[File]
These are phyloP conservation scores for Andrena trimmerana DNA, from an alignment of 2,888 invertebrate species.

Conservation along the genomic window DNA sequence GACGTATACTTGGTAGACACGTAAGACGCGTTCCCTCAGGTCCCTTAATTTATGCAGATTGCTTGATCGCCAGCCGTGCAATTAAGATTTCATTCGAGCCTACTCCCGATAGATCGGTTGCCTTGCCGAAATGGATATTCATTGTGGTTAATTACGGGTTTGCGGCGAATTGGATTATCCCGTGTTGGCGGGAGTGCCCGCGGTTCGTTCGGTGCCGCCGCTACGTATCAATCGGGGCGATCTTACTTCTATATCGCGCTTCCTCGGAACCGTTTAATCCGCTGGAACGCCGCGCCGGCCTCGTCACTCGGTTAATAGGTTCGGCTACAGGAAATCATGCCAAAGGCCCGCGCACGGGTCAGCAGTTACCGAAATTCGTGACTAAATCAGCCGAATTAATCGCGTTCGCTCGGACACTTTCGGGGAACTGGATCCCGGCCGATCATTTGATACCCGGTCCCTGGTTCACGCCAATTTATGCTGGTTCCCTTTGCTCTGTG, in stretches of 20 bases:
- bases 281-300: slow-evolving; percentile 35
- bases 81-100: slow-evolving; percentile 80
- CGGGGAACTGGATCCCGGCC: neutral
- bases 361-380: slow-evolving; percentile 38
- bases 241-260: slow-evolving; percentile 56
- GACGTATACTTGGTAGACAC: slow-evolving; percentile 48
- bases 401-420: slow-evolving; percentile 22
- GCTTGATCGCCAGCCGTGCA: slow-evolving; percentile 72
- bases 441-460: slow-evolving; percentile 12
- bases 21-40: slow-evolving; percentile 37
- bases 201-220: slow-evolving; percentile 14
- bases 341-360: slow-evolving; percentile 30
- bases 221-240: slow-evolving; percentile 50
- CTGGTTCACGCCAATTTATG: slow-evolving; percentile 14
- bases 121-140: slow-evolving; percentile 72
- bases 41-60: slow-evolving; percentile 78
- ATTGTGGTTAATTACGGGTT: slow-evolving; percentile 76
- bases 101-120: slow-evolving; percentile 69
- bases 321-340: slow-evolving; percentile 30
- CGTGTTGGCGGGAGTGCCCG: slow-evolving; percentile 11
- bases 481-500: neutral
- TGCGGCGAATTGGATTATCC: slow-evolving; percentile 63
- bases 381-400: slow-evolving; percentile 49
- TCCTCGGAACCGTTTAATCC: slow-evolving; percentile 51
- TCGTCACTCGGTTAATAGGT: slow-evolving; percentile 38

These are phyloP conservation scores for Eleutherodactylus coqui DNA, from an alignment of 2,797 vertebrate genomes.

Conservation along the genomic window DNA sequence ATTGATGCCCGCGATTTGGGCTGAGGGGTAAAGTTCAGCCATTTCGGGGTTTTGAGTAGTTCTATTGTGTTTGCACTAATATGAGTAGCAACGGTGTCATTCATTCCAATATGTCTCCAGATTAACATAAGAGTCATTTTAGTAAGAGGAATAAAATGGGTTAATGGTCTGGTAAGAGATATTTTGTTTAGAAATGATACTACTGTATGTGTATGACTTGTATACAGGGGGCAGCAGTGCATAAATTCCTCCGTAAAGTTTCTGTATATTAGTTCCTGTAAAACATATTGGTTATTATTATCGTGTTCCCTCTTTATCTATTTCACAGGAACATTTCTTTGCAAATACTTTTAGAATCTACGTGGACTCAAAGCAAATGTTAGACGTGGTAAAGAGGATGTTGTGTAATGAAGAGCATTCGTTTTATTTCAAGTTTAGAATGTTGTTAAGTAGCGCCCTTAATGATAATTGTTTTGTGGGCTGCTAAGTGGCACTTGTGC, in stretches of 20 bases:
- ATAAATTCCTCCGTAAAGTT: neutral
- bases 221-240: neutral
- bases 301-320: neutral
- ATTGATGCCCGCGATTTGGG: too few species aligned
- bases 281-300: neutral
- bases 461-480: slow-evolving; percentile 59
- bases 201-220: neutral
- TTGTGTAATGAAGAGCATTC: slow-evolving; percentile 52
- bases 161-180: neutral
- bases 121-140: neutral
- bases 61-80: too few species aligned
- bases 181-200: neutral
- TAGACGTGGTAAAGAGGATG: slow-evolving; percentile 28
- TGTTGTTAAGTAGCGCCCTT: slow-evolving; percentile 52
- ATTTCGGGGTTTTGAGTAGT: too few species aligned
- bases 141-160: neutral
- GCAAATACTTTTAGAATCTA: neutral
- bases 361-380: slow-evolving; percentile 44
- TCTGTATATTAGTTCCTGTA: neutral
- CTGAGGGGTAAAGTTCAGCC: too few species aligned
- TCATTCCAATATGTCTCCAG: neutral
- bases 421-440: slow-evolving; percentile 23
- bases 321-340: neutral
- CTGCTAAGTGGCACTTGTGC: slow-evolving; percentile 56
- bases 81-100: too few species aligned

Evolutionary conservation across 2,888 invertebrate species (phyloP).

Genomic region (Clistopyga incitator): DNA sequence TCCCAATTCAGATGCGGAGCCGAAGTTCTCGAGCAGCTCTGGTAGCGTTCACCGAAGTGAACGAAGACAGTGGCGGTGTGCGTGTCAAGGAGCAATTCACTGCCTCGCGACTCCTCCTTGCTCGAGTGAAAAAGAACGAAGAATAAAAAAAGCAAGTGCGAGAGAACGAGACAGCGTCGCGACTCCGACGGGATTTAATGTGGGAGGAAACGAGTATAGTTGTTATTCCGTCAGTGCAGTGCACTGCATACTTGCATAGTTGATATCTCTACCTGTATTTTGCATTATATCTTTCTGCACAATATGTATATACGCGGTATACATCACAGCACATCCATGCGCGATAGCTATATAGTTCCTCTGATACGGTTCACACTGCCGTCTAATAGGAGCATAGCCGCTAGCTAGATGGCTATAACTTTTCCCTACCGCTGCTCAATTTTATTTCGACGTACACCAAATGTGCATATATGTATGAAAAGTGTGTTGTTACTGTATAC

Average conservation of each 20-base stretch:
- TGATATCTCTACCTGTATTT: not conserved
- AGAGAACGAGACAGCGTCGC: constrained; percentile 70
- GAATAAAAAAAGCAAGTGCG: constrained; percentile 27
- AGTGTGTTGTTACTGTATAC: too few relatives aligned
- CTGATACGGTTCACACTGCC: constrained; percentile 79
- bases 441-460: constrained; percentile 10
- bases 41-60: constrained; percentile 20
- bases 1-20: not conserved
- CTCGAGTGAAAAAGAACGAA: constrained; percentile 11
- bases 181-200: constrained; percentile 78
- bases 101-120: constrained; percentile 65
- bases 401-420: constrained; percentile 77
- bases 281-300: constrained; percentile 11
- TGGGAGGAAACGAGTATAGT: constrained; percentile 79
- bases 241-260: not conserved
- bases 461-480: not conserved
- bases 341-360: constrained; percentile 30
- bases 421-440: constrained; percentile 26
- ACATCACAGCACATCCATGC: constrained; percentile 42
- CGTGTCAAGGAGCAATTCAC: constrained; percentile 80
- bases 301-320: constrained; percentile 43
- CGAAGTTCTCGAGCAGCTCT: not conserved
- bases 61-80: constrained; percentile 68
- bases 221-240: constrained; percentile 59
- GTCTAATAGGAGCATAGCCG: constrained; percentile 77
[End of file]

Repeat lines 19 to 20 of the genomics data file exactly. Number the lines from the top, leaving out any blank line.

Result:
- ATTGTGGTTAATTACGGGTT: slow-evolving; percentile 76
- bases 101-120: slow-evolving; percentile 69